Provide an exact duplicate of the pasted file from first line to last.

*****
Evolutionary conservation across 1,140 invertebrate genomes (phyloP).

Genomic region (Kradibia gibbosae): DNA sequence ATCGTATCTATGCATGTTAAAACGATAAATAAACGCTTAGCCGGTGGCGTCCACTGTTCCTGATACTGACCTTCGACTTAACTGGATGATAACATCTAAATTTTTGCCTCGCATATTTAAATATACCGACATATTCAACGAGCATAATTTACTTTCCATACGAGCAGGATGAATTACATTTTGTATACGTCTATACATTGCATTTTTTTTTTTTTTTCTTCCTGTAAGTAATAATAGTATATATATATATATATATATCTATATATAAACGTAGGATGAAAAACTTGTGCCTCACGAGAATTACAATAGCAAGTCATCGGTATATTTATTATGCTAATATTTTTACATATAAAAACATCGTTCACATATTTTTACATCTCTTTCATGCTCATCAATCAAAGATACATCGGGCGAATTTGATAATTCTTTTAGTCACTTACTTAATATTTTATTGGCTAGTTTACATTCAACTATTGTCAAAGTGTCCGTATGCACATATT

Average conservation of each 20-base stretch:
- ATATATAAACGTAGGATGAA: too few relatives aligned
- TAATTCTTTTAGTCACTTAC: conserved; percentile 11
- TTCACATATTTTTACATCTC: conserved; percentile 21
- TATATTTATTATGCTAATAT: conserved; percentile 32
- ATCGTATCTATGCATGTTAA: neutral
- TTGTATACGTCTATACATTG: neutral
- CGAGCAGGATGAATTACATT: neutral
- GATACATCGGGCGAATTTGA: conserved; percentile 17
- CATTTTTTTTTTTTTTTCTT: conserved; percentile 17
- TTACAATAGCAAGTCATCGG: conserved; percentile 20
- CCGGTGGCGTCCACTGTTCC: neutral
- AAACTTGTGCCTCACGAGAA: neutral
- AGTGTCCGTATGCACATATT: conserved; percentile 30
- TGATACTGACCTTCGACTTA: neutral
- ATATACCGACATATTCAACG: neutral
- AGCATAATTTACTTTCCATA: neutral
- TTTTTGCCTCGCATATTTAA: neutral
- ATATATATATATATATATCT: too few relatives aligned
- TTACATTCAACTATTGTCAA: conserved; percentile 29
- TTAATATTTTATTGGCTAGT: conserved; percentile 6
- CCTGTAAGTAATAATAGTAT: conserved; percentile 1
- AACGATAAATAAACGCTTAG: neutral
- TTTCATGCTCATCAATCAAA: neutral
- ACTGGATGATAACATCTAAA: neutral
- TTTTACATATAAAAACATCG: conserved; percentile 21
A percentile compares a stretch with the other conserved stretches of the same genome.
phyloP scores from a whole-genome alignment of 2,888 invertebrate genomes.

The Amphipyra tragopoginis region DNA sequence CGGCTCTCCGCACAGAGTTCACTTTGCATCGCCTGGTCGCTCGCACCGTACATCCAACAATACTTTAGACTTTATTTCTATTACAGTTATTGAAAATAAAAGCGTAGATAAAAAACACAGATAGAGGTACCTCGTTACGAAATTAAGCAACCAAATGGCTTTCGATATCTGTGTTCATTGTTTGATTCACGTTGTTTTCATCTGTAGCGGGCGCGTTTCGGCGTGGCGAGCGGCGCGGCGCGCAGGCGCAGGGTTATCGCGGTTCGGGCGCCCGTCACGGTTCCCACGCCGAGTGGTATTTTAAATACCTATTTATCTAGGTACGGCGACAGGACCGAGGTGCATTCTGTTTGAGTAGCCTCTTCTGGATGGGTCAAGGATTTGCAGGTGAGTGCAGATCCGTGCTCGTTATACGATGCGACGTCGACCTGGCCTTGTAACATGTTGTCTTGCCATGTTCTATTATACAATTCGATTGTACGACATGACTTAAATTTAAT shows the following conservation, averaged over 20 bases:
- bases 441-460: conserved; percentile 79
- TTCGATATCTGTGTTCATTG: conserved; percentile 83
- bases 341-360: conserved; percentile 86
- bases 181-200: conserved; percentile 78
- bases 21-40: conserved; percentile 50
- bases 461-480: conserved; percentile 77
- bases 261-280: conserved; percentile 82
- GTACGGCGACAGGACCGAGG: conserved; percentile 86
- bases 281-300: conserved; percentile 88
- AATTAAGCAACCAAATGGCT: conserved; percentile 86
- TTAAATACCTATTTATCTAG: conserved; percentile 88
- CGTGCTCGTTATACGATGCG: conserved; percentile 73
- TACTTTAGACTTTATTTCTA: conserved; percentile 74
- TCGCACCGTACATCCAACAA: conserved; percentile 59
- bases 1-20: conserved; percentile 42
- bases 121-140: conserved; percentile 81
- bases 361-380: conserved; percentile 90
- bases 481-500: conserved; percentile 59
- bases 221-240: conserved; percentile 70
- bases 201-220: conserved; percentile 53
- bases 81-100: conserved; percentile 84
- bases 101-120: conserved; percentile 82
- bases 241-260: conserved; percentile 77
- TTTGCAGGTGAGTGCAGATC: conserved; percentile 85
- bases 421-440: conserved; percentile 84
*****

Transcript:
Evolutionary conservation across 1,140 invertebrate genomes (phyloP).

Genomic region (Kradibia gibbosae): DNA sequence ATCGTATCTATGCATGTTAAAACGATAAATAAACGCTTAGCCGGTGGCGTCCACTGTTCCTGATACTGACCTTCGACTTAACTGGATGATAACATCTAAATTTTTGCCTCGCATATTTAAATATACCGACATATTCAACGAGCATAATTTACTTTCCATACGAGCAGGATGAATTACATTTTGTATACGTCTATACATTGCATTTTTTTTTTTTTTTCTTCCTGTAAGTAATAATAGTATATATATATATATATATATCTATATATAAACGTAGGATGAAAAACTTGTGCCTCACGAGAATTACAATAGCAAGTCATCGGTATATTTATTATGCTAATATTTTTACATATAAAAACATCGTTCACATATTTTTACATCTCTTTCATGCTCATCAATCAAAGATACATCGGGCGAATTTGATAATTCTTTTAGTCACTTACTTAATATTTTATTGGCTAGTTTACATTCAACTATTGTCAAAGTGTCCGTATGCACATATT

Average conservation of each 20-base stretch:
- ATATATAAACGTAGGATGAA: too few relatives aligned
- TAATTCTTTTAGTCACTTAC: conserved; percentile 11
- TTCACATATTTTTACATCTC: conserved; percentile 21
- TATATTTATTATGCTAATAT: conserved; percentile 32
- ATCGTATCTATGCATGTTAA: neutral
- TTGTATACGTCTATACATTG: neutral
- CGAGCAGGATGAATTACATT: neutral
- GATACATCGGGCGAATTTGA: conserved; percentile 17
- CATTTTTTTTTTTTTTTCTT: conserved; percentile 17
- TTACAATAGCAAGTCATCGG: conserved; percentile 20
- CCGGTGGCGTCCACTGTTCC: neutral
- AAACTTGTGCCTCACGAGAA: neutral
- AGTGTCCGTATGCACATATT: conserved; percentile 30
- TGATACTGACCTTCGACTTA: neutral
- ATATACCGACATATTCAACG: neutral
- AGCATAATTTACTTTCCATA: neutral
- TTTTTGCCTCGCATATTTAA: neutral
- ATATATATATATATATATCT: too few relatives aligned
- TTACATTCAACTATTGTCAA: conserved; percentile 29
- TTAATATTTTATTGGCTAGT: conserved; percentile 6
- CCTGTAAGTAATAATAGTAT: conserved; percentile 1
- AACGATAAATAAACGCTTAG: neutral
- TTTCATGCTCATCAATCAAA: neutral
- ACTGGATGATAACATCTAAA: neutral
- TTTTACATATAAAAACATCG: conserved; percentile 21
A percentile compares a stretch with the other conserved stretches of the same genome.
phyloP scores from a whole-genome alignment of 2,888 invertebrate genomes.

The Amphipyra tragopoginis region DNA sequence CGGCTCTCCGCACAGAGTTCACTTTGCATCGCCTGGTCGCTCGCACCGTACATCCAACAATACTTTAGACTTTATTTCTATTACAGTTATTGAAAATAAAAGCGTAGATAAAAAACACAGATAGAGGTACCTCGTTACGAAATTAAGCAACCAAATGGCTTTCGATATCTGTGTTCATTGTTTGATTCACGTTGTTTTCATCTGTAGCGGGCGCGTTTCGGCGTGGCGAGCGGCGCGGCGCGCAGGCGCAGGGTTATCGCGGTTCGGGCGCCCGTCACGGTTCCCACGCCGAGTGGTATTTTAAATACCTATTTATCTAGGTACGGCGACAGGACCGAGGTGCATTCTGTTTGAGTAGCCTCTTCTGGATGGGTCAAGGATTTGCAGGTGAGTGCAGATCCGTGCTCGTTATACGATGCGACGTCGACCTGGCCTTGTAACATGTTGTCTTGCCATGTTCTATTATACAATTCGATTGTACGACATGACTTAAATTTAAT shows the following conservation, averaged over 20 bases:
- bases 441-460: conserved; percentile 79
- TTCGATATCTGTGTTCATTG: conserved; percentile 83
- bases 341-360: conserved; percentile 86
- bases 181-200: conserved; percentile 78
- bases 21-40: conserved; percentile 50
- bases 461-480: conserved; percentile 77
- bases 261-280: conserved; percentile 82
- GTACGGCGACAGGACCGAGG: conserved; percentile 86
- bases 281-300: conserved; percentile 88
- AATTAAGCAACCAAATGGCT: conserved; percentile 86
- TTAAATACCTATTTATCTAG: conserved; percentile 88
- CGTGCTCGTTATACGATGCG: conserved; percentile 73
- TACTTTAGACTTTATTTCTA: conserved; percentile 74
- TCGCACCGTACATCCAACAA: conserved; percentile 59
- bases 1-20: conserved; percentile 42
- bases 121-140: conserved; percentile 81
- bases 361-380: conserved; percentile 90
- bases 481-500: conserved; percentile 59
- bases 221-240: conserved; percentile 70
- bases 201-220: conserved; percentile 53
- bases 81-100: conserved; percentile 84
- bases 101-120: conserved; percentile 82
- bases 241-260: conserved; percentile 77
- TTTGCAGGTGAGTGCAGATC: conserved; percentile 85
- bases 421-440: conserved; percentile 84